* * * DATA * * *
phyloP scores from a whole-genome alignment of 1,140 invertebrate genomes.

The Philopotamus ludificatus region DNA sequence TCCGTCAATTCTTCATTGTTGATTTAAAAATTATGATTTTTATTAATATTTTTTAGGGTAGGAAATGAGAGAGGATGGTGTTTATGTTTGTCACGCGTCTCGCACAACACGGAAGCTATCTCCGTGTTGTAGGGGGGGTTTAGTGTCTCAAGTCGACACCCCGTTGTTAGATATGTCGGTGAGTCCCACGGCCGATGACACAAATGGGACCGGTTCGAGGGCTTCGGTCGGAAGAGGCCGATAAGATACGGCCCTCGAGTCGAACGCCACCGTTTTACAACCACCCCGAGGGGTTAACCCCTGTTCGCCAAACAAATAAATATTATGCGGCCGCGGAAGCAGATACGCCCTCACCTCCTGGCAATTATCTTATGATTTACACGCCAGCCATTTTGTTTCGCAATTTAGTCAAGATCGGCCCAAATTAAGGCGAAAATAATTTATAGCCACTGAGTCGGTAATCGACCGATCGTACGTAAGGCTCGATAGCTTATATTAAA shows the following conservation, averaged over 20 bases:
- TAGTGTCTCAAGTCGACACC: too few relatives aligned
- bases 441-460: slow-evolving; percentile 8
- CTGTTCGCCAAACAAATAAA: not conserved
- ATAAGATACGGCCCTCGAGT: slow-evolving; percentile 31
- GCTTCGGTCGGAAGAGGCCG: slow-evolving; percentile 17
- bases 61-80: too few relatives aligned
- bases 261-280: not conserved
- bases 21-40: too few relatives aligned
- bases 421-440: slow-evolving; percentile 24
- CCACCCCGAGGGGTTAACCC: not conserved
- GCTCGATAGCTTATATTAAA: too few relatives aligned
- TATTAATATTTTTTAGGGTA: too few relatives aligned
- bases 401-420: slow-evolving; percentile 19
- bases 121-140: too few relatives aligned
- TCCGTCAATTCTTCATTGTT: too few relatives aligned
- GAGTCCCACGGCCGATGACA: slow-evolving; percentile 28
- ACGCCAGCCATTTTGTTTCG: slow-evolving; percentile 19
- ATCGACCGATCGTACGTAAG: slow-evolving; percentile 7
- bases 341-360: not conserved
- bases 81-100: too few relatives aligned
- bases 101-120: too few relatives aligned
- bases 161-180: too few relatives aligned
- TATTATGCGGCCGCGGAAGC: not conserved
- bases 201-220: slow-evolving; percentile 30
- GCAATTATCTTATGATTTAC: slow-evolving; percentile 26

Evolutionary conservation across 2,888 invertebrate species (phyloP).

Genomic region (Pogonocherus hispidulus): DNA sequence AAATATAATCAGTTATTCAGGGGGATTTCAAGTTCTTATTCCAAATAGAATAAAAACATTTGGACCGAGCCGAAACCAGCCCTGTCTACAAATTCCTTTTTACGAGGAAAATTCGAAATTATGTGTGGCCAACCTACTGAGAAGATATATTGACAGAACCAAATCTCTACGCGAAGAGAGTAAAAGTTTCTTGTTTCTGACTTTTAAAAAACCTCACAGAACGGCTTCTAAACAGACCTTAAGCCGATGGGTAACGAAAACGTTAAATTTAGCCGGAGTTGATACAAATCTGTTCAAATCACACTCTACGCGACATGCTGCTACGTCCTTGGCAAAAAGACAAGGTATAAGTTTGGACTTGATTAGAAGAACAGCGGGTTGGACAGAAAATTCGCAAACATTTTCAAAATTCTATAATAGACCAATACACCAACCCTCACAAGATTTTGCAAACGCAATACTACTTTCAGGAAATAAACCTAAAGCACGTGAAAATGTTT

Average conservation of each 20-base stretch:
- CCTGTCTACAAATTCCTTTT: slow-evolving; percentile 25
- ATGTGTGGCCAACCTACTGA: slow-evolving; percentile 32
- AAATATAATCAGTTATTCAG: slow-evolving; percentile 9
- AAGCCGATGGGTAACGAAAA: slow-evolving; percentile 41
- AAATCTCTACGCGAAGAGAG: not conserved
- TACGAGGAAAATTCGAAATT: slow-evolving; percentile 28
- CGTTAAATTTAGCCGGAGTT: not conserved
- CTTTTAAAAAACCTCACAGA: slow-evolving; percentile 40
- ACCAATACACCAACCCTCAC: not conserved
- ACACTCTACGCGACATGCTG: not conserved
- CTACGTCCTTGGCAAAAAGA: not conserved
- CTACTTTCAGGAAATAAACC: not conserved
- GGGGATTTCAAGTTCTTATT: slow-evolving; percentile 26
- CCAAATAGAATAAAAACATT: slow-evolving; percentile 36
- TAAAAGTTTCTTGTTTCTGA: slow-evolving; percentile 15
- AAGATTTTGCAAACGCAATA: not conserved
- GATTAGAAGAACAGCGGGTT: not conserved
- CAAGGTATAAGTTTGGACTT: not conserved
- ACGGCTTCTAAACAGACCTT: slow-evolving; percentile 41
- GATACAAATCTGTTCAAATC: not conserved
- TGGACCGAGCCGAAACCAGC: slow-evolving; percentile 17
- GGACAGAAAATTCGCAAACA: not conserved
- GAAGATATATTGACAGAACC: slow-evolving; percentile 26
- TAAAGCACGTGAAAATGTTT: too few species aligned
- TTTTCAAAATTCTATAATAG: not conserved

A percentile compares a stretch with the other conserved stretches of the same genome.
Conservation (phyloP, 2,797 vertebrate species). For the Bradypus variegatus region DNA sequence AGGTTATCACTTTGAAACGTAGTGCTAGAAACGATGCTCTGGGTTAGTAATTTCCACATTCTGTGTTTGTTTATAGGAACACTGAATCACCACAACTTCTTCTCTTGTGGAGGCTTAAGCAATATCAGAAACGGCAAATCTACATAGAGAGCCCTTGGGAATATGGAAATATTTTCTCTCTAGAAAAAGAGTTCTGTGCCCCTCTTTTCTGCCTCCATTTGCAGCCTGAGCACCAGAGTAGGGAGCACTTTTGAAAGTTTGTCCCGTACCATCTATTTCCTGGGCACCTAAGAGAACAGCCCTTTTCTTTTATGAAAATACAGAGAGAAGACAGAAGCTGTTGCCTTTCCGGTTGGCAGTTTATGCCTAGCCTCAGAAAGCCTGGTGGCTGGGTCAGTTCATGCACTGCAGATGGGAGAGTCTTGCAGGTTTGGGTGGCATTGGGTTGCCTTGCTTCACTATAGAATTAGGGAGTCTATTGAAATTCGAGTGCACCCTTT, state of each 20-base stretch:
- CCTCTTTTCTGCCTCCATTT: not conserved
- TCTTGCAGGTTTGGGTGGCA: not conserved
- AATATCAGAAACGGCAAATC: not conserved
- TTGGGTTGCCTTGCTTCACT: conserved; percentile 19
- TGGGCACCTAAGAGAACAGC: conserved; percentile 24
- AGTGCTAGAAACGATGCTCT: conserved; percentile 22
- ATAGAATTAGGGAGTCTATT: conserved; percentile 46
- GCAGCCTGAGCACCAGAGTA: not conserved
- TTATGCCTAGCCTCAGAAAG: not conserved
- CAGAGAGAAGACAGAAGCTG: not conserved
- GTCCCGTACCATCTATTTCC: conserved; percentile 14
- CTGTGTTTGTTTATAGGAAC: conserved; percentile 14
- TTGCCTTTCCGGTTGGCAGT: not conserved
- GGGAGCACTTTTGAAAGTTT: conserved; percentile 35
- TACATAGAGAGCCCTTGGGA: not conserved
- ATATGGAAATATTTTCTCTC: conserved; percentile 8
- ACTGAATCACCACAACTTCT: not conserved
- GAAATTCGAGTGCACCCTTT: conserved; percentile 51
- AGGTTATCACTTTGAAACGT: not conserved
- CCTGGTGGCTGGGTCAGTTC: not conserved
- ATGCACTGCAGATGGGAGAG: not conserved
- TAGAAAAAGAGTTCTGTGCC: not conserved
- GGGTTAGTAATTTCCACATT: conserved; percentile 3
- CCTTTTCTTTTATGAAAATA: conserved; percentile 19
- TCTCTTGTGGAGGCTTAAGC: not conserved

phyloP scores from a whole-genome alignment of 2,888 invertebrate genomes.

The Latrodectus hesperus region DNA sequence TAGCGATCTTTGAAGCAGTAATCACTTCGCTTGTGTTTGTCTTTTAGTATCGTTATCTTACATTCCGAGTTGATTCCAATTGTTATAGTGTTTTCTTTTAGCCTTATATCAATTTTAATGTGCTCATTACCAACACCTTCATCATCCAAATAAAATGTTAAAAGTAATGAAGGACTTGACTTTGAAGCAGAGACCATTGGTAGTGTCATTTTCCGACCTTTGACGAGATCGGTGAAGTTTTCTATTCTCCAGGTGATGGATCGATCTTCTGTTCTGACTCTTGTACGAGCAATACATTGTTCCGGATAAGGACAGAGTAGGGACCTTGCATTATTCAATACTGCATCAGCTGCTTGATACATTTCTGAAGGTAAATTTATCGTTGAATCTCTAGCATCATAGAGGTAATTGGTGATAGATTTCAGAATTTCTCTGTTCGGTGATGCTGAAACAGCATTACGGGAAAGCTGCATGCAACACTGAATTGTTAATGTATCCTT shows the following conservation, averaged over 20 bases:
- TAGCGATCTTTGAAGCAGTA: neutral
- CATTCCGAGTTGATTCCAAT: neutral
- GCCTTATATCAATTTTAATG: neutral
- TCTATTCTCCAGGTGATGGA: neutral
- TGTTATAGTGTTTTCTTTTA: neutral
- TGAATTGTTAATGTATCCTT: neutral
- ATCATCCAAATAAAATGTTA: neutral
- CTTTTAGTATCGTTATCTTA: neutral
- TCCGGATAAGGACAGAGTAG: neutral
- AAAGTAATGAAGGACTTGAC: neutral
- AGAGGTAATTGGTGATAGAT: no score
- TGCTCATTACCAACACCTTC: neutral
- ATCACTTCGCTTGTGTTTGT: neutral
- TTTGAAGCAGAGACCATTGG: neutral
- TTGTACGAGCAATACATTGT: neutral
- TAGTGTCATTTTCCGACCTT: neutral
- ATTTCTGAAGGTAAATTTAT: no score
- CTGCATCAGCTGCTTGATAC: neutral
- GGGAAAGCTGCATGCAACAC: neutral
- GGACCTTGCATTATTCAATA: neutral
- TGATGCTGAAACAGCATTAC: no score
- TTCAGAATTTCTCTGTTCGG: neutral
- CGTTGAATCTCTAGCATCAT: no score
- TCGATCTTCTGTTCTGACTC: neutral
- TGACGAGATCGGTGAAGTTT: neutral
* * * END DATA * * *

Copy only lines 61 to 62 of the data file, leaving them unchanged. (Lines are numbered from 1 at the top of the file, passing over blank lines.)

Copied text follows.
- TTGGGTTGCCTTGCTTCACT: conserved; percentile 19
- TGGGCACCTAAGAGAACAGC: conserved; percentile 24